Sunday, May 11, 2008

House bill would enforce ESRB game rating system

House bill would enforce ESRB game rating system

A bipartisan bill was introduced in the US House of Representatives Wednesday aimed at forcing stores to card minors attempting to purchase video games rated "Adults Only" or "Mature." It's not the first time such legislation has been tried.

"Too many children are spending too much time playing inappropriate video games that most parents would find shocking and objectionable," reads a statement from the bill's principal sponsor, Rep. Lee Terry (R - Neb.), on behalf of co-sponsor Rep. Jim Matheson (D - Utah). "As a parent, I know that I'm the first line of defense against my kids playing Mature-rated video games. But parents can't be everywhere monitoring everything and some reasonable, common sense rules ought to be in place to back parents up."

As H.R. 5990 currently reads, "It shall be unlawful for any person to ship or otherwise distribute in interstate commerce, or to sell or rent, a video game that does not contain a rating label, in a clear and conspicuous location on the outside packaging of the video game, containing an age-based content rating determined by the Entertainment Software Ratings Board."

The Entertainment Software Rating Board issues a "Mature" rating to video games with content it deems appropriate only for people 17 years of age or older, while the "Adults Only" tag is reserved for much more objectionable content, for gamers at least 18 years old. Rep. Terry hopes the official acknowledgment of the ESRB rating system will give his bill a better chance of staying the law of the land once the President signs it.

Similar to Matheson's failed H.R. 5345 bill two years ago, retailers would be required to post video game ratings "in a clear and conspicuous location." Any store found in violation would be forced to pay a fine up to $5,000. The Federal Trade Commission would be responsible for penalizing retailers.

Even though it's impossible to stop folks over 17 from purchasing M-rated games for minors, Rep. Matheson said the bill would help ensure minors will be less likely to buy it without their parents' permission. This is Matheson's second attempt to co-author such legislation.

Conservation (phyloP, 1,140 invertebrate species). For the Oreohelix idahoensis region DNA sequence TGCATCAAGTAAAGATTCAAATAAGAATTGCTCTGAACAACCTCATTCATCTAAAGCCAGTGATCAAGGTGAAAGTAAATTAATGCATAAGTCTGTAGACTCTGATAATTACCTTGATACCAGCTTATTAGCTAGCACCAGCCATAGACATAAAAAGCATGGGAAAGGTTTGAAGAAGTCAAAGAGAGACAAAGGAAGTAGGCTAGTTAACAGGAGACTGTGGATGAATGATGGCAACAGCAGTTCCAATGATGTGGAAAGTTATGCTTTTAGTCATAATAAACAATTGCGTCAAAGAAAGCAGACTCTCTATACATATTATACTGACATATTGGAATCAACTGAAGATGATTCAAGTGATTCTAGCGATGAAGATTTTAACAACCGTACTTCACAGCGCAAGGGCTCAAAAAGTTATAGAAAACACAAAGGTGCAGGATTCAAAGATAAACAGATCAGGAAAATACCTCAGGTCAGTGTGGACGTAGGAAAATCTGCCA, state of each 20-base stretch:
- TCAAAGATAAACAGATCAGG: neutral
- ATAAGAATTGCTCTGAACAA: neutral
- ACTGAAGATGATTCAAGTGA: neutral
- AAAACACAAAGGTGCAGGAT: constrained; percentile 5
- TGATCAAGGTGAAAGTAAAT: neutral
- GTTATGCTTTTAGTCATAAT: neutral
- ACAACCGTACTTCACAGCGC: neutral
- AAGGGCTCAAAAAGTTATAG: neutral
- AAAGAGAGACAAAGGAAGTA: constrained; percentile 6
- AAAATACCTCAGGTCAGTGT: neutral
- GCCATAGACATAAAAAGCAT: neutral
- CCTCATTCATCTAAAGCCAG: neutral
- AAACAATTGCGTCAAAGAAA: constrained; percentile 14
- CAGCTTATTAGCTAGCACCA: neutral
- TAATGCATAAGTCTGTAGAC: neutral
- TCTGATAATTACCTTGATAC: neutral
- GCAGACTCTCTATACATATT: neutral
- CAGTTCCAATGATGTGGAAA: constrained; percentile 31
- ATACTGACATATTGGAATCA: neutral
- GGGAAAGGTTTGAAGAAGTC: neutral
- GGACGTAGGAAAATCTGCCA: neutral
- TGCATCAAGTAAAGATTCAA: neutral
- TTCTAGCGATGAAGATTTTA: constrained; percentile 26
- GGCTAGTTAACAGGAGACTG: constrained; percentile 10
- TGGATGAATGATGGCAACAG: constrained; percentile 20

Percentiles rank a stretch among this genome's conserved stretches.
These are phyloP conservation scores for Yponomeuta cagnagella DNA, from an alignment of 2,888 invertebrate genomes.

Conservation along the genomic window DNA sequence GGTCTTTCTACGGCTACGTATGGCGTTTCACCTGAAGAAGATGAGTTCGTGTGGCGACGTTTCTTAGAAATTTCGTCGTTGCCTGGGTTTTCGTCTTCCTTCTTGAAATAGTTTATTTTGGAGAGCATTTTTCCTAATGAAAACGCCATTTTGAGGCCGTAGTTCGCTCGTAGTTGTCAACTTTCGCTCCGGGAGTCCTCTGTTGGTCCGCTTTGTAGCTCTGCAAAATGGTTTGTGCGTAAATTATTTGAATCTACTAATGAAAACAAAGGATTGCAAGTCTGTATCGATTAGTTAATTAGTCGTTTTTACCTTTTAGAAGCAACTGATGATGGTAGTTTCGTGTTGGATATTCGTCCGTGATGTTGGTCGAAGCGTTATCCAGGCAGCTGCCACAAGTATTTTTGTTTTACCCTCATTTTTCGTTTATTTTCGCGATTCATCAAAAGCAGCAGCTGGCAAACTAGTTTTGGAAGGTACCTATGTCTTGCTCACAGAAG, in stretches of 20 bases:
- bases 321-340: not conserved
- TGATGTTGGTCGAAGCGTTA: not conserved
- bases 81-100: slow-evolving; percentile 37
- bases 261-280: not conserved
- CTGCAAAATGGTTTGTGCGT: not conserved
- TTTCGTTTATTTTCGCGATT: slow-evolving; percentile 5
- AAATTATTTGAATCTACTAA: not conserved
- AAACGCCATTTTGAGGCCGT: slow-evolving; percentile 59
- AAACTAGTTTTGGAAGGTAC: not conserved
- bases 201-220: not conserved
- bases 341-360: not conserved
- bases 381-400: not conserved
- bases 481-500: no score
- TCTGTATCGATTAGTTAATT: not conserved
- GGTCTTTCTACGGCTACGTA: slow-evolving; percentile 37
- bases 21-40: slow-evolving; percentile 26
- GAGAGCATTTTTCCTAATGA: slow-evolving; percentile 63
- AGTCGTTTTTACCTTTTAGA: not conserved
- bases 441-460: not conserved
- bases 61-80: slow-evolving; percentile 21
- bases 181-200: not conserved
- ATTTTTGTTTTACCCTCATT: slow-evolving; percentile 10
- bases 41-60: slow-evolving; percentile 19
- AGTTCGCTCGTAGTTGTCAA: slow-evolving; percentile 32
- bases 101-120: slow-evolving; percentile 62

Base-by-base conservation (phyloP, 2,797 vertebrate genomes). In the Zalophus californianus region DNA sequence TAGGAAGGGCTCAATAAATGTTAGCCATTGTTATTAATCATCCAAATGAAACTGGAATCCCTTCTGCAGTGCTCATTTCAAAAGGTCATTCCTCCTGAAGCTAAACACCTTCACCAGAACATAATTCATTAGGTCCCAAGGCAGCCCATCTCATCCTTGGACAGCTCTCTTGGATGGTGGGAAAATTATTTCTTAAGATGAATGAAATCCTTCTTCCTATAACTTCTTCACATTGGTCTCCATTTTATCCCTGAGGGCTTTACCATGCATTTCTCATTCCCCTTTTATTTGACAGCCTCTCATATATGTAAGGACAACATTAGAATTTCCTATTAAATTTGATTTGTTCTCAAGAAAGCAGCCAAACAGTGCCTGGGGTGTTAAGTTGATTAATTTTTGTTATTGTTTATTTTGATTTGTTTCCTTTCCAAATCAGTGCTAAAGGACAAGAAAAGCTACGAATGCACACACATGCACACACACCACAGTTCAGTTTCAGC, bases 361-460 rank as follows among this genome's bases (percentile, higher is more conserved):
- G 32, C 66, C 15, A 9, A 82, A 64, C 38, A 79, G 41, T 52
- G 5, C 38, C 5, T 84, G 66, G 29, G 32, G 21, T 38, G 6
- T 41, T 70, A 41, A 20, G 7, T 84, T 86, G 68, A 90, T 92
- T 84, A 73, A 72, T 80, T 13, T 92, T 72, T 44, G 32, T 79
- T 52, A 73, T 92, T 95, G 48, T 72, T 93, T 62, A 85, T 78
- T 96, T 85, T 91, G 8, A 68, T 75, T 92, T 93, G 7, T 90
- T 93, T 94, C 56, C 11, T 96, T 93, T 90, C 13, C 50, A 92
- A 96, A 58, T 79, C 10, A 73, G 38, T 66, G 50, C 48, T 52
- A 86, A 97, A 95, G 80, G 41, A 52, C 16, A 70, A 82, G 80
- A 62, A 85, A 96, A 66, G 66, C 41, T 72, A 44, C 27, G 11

Several stores, including Wal-Mart and GameStop, already card M-rated content purchasers. Stores in California and other states also sporadically card shoppers who attempt to purchase video games known to contain violence.

In May 2006, the state of Oklahoma signed H.B. 3004 into law, which added games with "inappropriate violence" to a growing list of items considered harmful for minors. The Entertainment Software Association announced soon afterward it would file a lawsuit against Oklahoma, claiming the bill would restrict Sooners' First Amendment rights.

Earlier in 2008, a similar law in Minnesota was blocked by a federal appeals court, stopping a law that would have fined minors $25 if they were caught attempting to purchase or rent video games with the "M" or "AO" rating.

Similar pieces of legislation in California, Michigan, and Louisiana have been shot down over possible First Amendment violations. California passed legislation in October 2005 supported by Gov. Arnold Schwarzenegger (R) that would make sale to minors illegal, and would force the clear labeling of video games. That law was struck down in August 2007 by a US District Court. Gov. Schwarzenegger appealed the decision, though at this point it will likely never become law.

Late last year, both US Senators and presidential candidates were put in the hot seat when they were asked to discuss the controversy surrounding the controversial launch of Manhunt 2.

Presidential candidate Sen. Hillary Clinton (D - N.Y.) and Sen. Joe Lieberman (I - Conn.) have supported legislation both on the state and federal level, and worked with the ESRB for a nationwide television campaign to inform parents about violent video games in 2006.

Critics of game legislation claim more must be done to educate parents about video game ratings, saying game legislation is not the answer. Furthermore, critics say minors can purchase the same video games via the Internet with the use of a debit or credit card without having to prove they are over the age of 17 or 18.

The FTC's most recent "undercover shopper" test discovered that 80% of 253 minors were turned down when they tried to purchase M-rated games. Its test the year before found only 58% of children were turned down, and Rep. Matheson claims 42% of unsupervised teens aged 13 to 16 could purchase M-rated video games in 2005.

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